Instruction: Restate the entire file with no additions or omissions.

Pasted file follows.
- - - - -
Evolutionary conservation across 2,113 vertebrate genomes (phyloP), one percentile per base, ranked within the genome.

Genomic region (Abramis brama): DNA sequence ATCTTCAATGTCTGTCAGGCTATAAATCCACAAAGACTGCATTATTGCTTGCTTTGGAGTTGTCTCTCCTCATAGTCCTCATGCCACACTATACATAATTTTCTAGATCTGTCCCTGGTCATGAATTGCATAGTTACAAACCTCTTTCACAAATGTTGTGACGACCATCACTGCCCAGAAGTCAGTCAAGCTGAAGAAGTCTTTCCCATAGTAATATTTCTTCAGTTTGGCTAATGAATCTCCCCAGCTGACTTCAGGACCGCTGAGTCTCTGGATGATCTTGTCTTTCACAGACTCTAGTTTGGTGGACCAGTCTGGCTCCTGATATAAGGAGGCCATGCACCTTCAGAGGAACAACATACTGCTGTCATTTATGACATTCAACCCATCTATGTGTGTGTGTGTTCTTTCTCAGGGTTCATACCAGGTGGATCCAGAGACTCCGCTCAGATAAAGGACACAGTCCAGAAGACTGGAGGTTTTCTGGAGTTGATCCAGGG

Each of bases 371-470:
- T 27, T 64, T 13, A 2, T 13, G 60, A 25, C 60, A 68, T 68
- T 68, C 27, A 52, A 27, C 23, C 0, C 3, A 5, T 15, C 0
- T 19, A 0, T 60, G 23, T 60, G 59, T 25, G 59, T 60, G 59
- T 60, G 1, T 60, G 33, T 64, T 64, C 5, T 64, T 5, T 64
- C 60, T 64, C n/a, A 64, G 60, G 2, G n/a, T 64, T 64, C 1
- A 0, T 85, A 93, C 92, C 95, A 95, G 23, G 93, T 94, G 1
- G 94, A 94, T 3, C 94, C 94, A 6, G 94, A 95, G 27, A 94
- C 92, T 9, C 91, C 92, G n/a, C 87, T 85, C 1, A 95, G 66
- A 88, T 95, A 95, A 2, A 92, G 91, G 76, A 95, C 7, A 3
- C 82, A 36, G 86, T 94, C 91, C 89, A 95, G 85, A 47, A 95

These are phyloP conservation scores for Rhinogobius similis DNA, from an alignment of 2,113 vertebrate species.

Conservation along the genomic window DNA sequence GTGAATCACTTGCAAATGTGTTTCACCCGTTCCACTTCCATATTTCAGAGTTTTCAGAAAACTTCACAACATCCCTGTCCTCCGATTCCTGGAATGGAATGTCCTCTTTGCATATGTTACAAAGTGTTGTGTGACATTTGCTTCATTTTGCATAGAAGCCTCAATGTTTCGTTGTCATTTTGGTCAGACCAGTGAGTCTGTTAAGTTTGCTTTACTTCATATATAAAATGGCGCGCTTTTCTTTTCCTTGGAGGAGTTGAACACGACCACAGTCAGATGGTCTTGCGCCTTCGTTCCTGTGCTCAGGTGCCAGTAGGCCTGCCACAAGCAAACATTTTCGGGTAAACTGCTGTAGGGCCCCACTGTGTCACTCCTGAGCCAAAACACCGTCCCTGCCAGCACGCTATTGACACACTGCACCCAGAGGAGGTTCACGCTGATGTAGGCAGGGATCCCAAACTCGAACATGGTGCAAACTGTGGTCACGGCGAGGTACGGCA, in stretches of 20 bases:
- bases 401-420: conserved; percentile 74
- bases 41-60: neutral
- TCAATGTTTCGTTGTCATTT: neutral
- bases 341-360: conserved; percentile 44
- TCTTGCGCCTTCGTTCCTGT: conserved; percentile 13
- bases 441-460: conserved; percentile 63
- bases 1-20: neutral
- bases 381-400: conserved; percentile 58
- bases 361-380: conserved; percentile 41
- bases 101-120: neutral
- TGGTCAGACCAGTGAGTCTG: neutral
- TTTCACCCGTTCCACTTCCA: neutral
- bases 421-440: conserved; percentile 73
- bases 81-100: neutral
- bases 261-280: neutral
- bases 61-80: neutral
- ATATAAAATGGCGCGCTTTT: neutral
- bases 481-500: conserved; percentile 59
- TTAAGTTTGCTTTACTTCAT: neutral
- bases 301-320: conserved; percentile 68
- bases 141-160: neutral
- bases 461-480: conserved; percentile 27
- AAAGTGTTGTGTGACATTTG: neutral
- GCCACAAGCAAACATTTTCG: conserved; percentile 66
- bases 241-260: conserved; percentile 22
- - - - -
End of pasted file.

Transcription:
Evolutionary conservation across 2,113 vertebrate genomes (phyloP), one percentile per base, ranked within the genome.

Genomic region (Abramis brama): DNA sequence ATCTTCAATGTCTGTCAGGCTATAAATCCACAAAGACTGCATTATTGCTTGCTTTGGAGTTGTCTCTCCTCATAGTCCTCATGCCACACTATACATAATTTTCTAGATCTGTCCCTGGTCATGAATTGCATAGTTACAAACCTCTTTCACAAATGTTGTGACGACCATCACTGCCCAGAAGTCAGTCAAGCTGAAGAAGTCTTTCCCATAGTAATATTTCTTCAGTTTGGCTAATGAATCTCCCCAGCTGACTTCAGGACCGCTGAGTCTCTGGATGATCTTGTCTTTCACAGACTCTAGTTTGGTGGACCAGTCTGGCTCCTGATATAAGGAGGCCATGCACCTTCAGAGGAACAACATACTGCTGTCATTTATGACATTCAACCCATCTATGTGTGTGTGTGTTCTTTCTCAGGGTTCATACCAGGTGGATCCAGAGACTCCGCTCAGATAAAGGACACAGTCCAGAAGACTGGAGGTTTTCTGGAGTTGATCCAGGG

Each of bases 371-470:
- T 27, T 64, T 13, A 2, T 13, G 60, A 25, C 60, A 68, T 68
- T 68, C 27, A 52, A 27, C 23, C 0, C 3, A 5, T 15, C 0
- T 19, A 0, T 60, G 23, T 60, G 59, T 25, G 59, T 60, G 59
- T 60, G 1, T 60, G 33, T 64, T 64, C 5, T 64, T 5, T 64
- C 60, T 64, C n/a, A 64, G 60, G 2, G n/a, T 64, T 64, C 1
- A 0, T 85, A 93, C 92, C 95, A 95, G 23, G 93, T 94, G 1
- G 94, A 94, T 3, C 94, C 94, A 6, G 94, A 95, G 27, A 94
- C 92, T 9, C 91, C 92, G n/a, C 87, T 85, C 1, A 95, G 66
- A 88, T 95, A 95, A 2, A 92, G 91, G 76, A 95, C 7, A 3
- C 82, A 36, G 86, T 94, C 91, C 89, A 95, G 85, A 47, A 95

These are phyloP conservation scores for Rhinogobius similis DNA, from an alignment of 2,113 vertebrate species.

Conservation along the genomic window DNA sequence GTGAATCACTTGCAAATGTGTTTCACCCGTTCCACTTCCATATTTCAGAGTTTTCAGAAAACTTCACAACATCCCTGTCCTCCGATTCCTGGAATGGAATGTCCTCTTTGCATATGTTACAAAGTGTTGTGTGACATTTGCTTCATTTTGCATAGAAGCCTCAATGTTTCGTTGTCATTTTGGTCAGACCAGTGAGTCTGTTAAGTTTGCTTTACTTCATATATAAAATGGCGCGCTTTTCTTTTCCTTGGAGGAGTTGAACACGACCACAGTCAGATGGTCTTGCGCCTTCGTTCCTGTGCTCAGGTGCCAGTAGGCCTGCCACAAGCAAACATTTTCGGGTAAACTGCTGTAGGGCCCCACTGTGTCACTCCTGAGCCAAAACACCGTCCCTGCCAGCACGCTATTGACACACTGCACCCAGAGGAGGTTCACGCTGATGTAGGCAGGGATCCCAAACTCGAACATGGTGCAAACTGTGGTCACGGCGAGGTACGGCA, in stretches of 20 bases:
- bases 401-420: conserved; percentile 74
- bases 41-60: neutral
- TCAATGTTTCGTTGTCATTT: neutral
- bases 341-360: conserved; percentile 44
- TCTTGCGCCTTCGTTCCTGT: conserved; percentile 13
- bases 441-460: conserved; percentile 63
- bases 1-20: neutral
- bases 381-400: conserved; percentile 58
- bases 361-380: conserved; percentile 41
- bases 101-120: neutral
- TGGTCAGACCAGTGAGTCTG: neutral
- TTTCACCCGTTCCACTTCCA: neutral
- bases 421-440: conserved; percentile 73
- bases 81-100: neutral
- bases 261-280: neutral
- bases 61-80: neutral
- ATATAAAATGGCGCGCTTTT: neutral
- bases 481-500: conserved; percentile 59
- TTAAGTTTGCTTTACTTCAT: neutral
- bases 301-320: conserved; percentile 68
- bases 141-160: neutral
- bases 461-480: conserved; percentile 27
- AAAGTGTTGTGTGACATTTG: neutral
- GCCACAAGCAAACATTTTCG: conserved; percentile 66
- bases 241-260: conserved; percentile 22